by David Kreisman & Clyde Weiss | December 28, 2015
This article was first published in the Fall 2015 edition of AFSCME Works. Click here to download the full magazine.
Chicago’s cab drivers are making history, and in the process making themselves AFSCME Strong. For the first time in more than 30 years, they have a union — a driver-led AFSCME local chartered with the goal of solving tough problems that range from burdensome revenue-raising regulations to police harassment.
It’s quite an accomplishment, especially since it was just early last year that more than 3,500 city cab drivers began organizing themselves into Cab Drivers United, part of Illinois Council 31. Then, in July 2014, delegates to the 41st AFSCME International Union Convention in Chicago rallied near City Hall, demonstrating solidarity with the drivers’ campaign to win a voice in the regulatory process that controls their livelihood.
Now the drivers have that voice. Their new union, Cab Drivers United/AFSCME Local 2500, received its charter on Aug. 1, with hundreds signing up to become full dues-paying members of our AFSCME family.
“We have a saying, ‘AFSCME Strong.’ Sisters and brothers, you are the strength in AFSCME,” Council 31 Exec. Dir. Roberta Lynch told the new members. Lynch, also an AFSCME International vice president, added, “You are what will make Cab Drivers United/AFSCME Local 2500 grow and thrive. Every union, every local, has been built by workers who said ‘we’ve had enough, we’re going to make a change, and we’re going to stand up for ourselves.’”
Fair treatment, equal justice, a voice in decisions that affect the drivers’ profession, and the right to earn a decent living are the goals — these are goals that can be accomplished if we are AFSCME Strong. and the members of Local 2500 are already racking up accomplishments.
Advocating for Change
Macarl Johnson, member of Chicago Drivers United/AFSCME Local 2500, addresses the media at City Hall.
It’s been an empowering journey for cab driver Ezz Abdelmagid. Standing before AFSCME delegates at last summer’s Convention, he called on them to “march with us and tell Mayor Emanuel that Chicago cab drivers deserve better working conditions and a living wage!”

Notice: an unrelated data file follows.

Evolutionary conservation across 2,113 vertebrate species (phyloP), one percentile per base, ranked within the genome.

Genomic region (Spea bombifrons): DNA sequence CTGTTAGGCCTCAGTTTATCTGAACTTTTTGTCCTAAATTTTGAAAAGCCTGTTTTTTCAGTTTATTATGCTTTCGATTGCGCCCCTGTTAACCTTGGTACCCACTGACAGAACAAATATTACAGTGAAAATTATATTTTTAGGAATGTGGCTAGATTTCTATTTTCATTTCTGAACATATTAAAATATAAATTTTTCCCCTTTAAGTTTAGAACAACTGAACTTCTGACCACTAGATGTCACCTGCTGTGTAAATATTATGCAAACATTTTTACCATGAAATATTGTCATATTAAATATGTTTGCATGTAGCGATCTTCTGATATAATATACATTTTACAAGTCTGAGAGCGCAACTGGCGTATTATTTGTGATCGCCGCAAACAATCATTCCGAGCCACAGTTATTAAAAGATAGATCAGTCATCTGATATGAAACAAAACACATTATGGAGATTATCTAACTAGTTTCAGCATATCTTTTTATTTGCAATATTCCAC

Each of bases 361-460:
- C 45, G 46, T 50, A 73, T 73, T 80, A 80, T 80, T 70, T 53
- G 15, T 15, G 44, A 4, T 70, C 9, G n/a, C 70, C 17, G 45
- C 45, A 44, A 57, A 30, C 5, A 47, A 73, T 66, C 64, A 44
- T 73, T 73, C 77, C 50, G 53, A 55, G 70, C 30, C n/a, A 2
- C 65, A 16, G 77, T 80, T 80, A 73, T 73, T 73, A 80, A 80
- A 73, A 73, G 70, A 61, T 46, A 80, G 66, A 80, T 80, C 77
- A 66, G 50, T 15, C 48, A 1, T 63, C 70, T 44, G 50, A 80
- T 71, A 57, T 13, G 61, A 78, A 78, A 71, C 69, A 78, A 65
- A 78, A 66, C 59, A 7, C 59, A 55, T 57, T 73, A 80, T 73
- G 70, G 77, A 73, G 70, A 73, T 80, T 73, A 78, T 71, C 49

This March, Abdelmagid was learning how to advocate for his profession and to help other drivers stand up to a system designed to confuse and intimidate, using a variation of Council 31’s traditional steward training called the Driver Advocate training program.
The drivers also have taken to the streets to demand the city address unfair operations in the “rideshare” industry, dominated by UberX and Lyft. In April, they delivered a petition to the mayor with the signatures of more than 3,300 cab drivers urging the city to apply the same safety rules and regulations to Uber and other transportation network providers as are already applied to cabs.
This fall, Local 2500 members conducted work stoppages at Chicago’s two major airports and McCormick Place convention center to protest the mayor’s proposal to allow Uber and Lyft access to public facilities without having to follow rules governing taxi drivers. “Uber provides the exact same service as licensed cab drivers, but nothing in the mayor’s proposal makes them play by the same rules we do,” said Local 2500 member Cheryl Miller.
Professional drivers “count on our earnings to support our families, yet we are facing economic devastation because of the out-of-control number of non-professional drivers on the road,” said driver Ghazi Abutaa, also a Local 2500 member. “The city limits the number of cabs on the road to relieve congestion. But with UberX, there’s no limit. Some say there are 15,000 vehicles, many from out of state, on the road, just to drive UberX for a couple hours a week.”
As a result of having their own union, the drivers are being heard and it’s making a difference in their lives.
In July, the city dismissed more than half the tickets unjustly issued against the drivers — a direct result of the union’s new Driver Advocate program. In fact, more than half of the tickets defended by a Driver Advocate have been dismissed outright, while others were amended so that fines were reduced, all thanks to AFSCME’s Driver Advocate program.
The union’s review of police ticketing practices against cab drivers also led to a departmental “cease and desist” order to officers who had made a habit of targeting the drivers.
As drivers discover the power of AFSCME Strong, Cab Drivers United/AFSCME Local 2500 will continue to grow more powerful with each new membership.
Previous: For Younger Workers, Creeping Doubts